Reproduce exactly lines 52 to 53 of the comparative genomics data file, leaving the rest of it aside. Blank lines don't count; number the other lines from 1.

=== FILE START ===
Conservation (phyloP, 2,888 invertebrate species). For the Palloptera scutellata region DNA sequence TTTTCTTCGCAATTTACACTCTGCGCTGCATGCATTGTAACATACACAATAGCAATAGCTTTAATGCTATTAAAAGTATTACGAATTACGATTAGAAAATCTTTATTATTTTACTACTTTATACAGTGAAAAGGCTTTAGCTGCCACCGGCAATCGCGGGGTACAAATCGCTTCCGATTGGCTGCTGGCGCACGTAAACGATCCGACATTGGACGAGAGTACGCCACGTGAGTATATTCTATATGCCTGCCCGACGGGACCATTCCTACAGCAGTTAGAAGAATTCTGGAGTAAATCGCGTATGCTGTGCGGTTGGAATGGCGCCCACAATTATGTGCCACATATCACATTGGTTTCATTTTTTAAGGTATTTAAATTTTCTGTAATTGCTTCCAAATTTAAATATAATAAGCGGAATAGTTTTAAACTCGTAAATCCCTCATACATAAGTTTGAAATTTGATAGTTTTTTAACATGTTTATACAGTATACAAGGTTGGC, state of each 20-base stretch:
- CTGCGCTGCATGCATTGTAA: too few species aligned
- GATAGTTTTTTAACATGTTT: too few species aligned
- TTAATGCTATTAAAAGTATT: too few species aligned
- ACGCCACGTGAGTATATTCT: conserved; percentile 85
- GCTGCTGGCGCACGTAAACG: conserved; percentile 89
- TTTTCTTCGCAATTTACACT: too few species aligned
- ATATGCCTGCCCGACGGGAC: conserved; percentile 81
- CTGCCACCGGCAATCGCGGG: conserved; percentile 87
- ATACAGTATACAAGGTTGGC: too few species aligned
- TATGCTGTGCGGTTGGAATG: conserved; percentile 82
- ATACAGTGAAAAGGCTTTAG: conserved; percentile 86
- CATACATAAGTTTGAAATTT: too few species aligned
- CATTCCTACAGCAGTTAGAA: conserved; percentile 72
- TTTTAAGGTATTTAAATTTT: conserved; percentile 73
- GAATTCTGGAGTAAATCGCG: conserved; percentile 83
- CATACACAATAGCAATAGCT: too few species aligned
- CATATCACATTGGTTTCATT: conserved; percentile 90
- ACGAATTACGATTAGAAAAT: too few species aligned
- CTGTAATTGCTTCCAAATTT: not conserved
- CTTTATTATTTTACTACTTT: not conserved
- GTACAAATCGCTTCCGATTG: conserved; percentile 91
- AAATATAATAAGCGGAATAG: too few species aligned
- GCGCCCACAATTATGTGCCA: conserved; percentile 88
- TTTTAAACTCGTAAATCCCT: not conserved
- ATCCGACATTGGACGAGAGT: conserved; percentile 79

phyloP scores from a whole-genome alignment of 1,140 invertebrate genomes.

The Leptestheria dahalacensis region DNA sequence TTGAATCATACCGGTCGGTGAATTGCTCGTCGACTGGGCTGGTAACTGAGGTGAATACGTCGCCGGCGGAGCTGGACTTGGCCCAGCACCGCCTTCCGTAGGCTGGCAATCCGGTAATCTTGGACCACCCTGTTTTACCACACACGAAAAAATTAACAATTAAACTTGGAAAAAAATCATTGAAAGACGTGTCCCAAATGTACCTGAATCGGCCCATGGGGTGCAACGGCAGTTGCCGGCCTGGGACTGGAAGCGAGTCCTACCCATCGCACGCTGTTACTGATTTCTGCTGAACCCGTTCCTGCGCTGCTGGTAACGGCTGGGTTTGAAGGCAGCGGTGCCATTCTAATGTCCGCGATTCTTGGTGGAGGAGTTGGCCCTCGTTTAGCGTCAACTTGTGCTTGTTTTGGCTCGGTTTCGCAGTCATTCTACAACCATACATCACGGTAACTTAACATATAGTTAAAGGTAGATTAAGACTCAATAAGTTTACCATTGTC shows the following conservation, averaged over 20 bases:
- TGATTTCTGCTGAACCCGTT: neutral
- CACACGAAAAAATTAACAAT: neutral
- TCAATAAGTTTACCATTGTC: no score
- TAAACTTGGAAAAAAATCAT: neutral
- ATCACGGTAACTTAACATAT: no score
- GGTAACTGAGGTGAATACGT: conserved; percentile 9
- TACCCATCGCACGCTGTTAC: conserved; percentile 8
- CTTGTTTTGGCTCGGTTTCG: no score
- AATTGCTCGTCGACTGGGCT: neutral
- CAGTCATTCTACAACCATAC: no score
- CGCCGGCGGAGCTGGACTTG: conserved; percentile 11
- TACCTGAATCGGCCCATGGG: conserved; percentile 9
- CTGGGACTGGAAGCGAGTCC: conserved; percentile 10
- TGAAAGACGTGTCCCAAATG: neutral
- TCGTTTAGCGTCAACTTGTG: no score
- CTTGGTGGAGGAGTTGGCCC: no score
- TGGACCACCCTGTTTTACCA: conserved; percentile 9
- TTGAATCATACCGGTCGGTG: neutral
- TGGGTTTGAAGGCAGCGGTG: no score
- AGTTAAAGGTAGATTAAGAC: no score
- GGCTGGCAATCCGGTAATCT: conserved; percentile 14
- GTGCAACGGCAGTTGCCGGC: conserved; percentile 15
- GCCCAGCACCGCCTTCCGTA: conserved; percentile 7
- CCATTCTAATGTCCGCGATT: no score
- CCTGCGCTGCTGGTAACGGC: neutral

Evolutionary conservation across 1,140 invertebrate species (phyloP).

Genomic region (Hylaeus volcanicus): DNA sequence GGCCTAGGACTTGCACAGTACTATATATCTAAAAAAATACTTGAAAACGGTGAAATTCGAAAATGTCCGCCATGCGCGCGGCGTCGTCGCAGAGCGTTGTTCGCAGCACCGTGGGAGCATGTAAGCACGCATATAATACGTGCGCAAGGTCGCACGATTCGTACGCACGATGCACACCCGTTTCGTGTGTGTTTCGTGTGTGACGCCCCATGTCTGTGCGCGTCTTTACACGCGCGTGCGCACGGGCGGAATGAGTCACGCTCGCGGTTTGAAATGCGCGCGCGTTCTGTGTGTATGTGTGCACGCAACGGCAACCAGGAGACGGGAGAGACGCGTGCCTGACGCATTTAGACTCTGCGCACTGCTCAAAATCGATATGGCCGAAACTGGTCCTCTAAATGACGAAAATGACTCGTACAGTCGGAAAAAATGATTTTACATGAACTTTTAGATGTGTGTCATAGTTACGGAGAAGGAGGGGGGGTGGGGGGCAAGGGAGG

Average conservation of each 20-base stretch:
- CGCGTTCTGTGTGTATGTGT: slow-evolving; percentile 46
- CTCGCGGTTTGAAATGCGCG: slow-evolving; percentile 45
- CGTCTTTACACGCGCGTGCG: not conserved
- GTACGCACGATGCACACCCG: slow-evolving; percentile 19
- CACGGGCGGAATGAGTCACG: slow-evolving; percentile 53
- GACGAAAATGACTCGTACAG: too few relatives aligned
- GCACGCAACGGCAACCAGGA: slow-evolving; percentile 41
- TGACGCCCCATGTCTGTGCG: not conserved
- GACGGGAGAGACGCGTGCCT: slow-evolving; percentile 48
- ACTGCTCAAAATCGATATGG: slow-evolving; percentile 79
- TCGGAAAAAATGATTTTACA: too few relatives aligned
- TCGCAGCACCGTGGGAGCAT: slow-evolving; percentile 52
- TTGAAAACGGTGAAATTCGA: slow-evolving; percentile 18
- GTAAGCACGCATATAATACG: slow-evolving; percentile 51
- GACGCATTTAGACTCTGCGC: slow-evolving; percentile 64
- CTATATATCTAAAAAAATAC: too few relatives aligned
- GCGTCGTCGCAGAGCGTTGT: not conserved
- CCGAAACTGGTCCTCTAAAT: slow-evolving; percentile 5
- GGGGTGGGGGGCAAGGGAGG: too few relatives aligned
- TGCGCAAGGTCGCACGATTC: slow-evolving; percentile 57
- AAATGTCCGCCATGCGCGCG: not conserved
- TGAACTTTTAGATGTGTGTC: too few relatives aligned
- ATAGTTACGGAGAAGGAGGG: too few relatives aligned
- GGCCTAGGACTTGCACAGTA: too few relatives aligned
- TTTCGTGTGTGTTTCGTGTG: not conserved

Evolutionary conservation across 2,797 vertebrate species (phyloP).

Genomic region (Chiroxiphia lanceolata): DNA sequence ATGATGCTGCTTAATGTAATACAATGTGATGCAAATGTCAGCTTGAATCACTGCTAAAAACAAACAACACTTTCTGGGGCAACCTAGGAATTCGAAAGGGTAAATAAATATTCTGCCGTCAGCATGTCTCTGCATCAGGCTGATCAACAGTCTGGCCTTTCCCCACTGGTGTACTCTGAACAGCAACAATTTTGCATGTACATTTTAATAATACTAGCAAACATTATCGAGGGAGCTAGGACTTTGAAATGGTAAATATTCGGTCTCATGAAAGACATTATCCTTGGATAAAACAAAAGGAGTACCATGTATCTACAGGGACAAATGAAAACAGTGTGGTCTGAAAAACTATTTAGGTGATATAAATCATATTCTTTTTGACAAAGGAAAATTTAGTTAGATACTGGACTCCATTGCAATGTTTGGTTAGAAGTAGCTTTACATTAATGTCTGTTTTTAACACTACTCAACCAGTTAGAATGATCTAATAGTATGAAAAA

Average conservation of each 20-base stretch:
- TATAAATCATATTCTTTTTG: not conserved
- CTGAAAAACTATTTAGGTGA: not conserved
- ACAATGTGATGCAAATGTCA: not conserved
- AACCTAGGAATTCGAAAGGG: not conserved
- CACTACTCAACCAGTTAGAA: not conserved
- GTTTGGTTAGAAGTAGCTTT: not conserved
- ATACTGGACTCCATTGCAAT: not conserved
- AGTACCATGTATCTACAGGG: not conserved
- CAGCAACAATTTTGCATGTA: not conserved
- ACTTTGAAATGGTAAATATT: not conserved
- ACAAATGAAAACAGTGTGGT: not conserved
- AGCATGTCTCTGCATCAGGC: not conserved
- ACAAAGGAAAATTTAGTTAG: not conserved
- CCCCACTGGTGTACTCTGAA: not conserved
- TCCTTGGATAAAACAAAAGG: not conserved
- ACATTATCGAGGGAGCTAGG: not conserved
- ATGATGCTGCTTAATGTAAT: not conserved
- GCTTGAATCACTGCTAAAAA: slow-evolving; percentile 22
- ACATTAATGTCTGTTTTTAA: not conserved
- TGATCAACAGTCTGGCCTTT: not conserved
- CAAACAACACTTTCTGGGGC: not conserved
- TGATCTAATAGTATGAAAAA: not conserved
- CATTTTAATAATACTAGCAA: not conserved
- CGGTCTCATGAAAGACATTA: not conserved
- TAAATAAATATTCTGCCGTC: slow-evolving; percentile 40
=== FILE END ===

- CCATTCTAATGTCCGCGATT: no score
- CCTGCGCTGCTGGTAACGGC: neutral